TransEnterix CEO Todd Pope on using robotics to advance laparoscopic surgery

The Senhance surgical system for laparoscopic procedures. (TransEnterix)

TransEnterix CEO Todd Pope is bringing robotics into the operating room in the form of high-tech laparoscopic surgeries.

Laparoscopic surgery is a procedure that uses small incisions0.5-1 cmand long, pencil-like instruments to perform operations using a camera. What TransEnterix is doing, through its Senhance surgical system, is putting a robot interface between the surgeon and the patient.

“Instead of relying on human control of instruments, the surgeon has robotic control, which makes the procedure steadier and more predictable,” Pope told FierceCEO.

“Laparoscopic surgery has been around for 30 years and the next step for it is to add robotics, given the comfort level there is with technology,” Pope said.

Based in Morrisville, North Carolina, TransEnterix was started in 2008 by Dr. Richard Stack and Bill Starling, CEO of Synecor, LLC, a business generator and financial incubator of new medical device companies.

The two men brought in Pope to run operations that same year. Pope came to TransEnterix from Cordis, where he was worldwide president of the multibillion-dollar division within Johnson & Johnson’s medical device sector. He previously held a number of leadership positions within J&J and Boston Scientific.

Leaving Cordis, a highly successful, well-established medical device company, for a startup was not a difficult choice, Pope said.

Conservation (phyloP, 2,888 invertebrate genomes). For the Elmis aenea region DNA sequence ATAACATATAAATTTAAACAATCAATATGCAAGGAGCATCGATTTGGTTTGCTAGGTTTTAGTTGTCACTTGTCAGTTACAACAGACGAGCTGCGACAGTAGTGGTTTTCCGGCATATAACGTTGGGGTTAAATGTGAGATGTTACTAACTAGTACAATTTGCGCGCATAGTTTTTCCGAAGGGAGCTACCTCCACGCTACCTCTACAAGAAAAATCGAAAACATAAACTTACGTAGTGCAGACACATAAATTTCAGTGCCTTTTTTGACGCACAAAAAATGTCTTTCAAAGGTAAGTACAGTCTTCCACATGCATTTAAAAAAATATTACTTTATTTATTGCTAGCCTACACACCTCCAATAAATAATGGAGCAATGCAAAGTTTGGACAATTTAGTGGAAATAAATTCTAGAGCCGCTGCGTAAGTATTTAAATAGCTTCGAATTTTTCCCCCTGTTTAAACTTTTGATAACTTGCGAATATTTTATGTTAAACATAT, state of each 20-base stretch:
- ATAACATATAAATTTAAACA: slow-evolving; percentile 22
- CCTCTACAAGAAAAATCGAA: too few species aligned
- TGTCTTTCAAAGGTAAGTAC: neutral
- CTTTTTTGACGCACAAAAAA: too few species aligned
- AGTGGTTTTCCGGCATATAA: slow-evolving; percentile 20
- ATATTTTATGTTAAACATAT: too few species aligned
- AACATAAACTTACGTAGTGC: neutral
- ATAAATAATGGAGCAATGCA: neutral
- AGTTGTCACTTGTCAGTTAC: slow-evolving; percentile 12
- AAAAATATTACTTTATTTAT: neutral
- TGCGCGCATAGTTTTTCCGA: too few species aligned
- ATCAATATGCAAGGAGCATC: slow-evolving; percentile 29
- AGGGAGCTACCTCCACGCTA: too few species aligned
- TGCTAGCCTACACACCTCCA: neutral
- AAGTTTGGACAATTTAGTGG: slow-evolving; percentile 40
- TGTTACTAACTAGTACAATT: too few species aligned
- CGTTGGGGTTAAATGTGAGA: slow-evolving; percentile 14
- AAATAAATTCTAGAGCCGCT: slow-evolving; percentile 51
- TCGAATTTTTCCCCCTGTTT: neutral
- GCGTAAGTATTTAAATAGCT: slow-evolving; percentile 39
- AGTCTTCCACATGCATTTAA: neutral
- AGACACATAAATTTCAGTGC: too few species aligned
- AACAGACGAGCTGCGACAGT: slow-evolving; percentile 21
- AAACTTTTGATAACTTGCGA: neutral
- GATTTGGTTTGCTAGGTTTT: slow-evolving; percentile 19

“The vision here was so exciting,” he said. “It was a one-time opportunity to start something like this from scratch.”

TransEnterix started a venture-backed operation, raising $75 million in several rounds of funding, then went public four years ago. Its device is approved for gynecological and colorectal procedures. TransEnterix recently applied with the Food and Drug Administration for its system to perform gallbladder and hernia operations. Approval would double the company’s available market, Pope said.

Pope said TransEnterix has only one other competitor, Intuitive Surgical, which has been around since 2000.

Wall Street analysts say Intuitive has a competitive advantage: an army of sales reps.

Pope sees some distinct advantages for his own company, which very recently received FDA approval to perform procedures in the U.S.—until now, it had only sold overseas,  with12 placements in total.

“It’s incredibly exciting to be able to have another platform,” Pope said. “We just started putting sales reps in the U.S. and surgeons who have done the procedures in Europe are flying over to conduct training.”

TransEnterix has landed its first U.S. customer for a Senhance, which goes for about $1.5 million. Surgeons at Florida Hospital in Orlando are currently being trained in its use and will start performing procedures shortly, Pope said.

Fast Five with Todd Pope

What's the single most important trait for a leader?


What keeps you up at night?

Things that aren’t in our direct control.

What do you wish you had known 5 years ago that you know now?

It always takes longer and more money than you thought, but that’s okay.

What's one tip for motivating employees?

Make sure they know their day-to-day activities matter.

On a scale of 1 to 10 (1 lowest and 10 highest), how much of a priority do you place on the following things at your company: people, process and technology?

  • People: 10
  • Process: 8
  • Technology: 9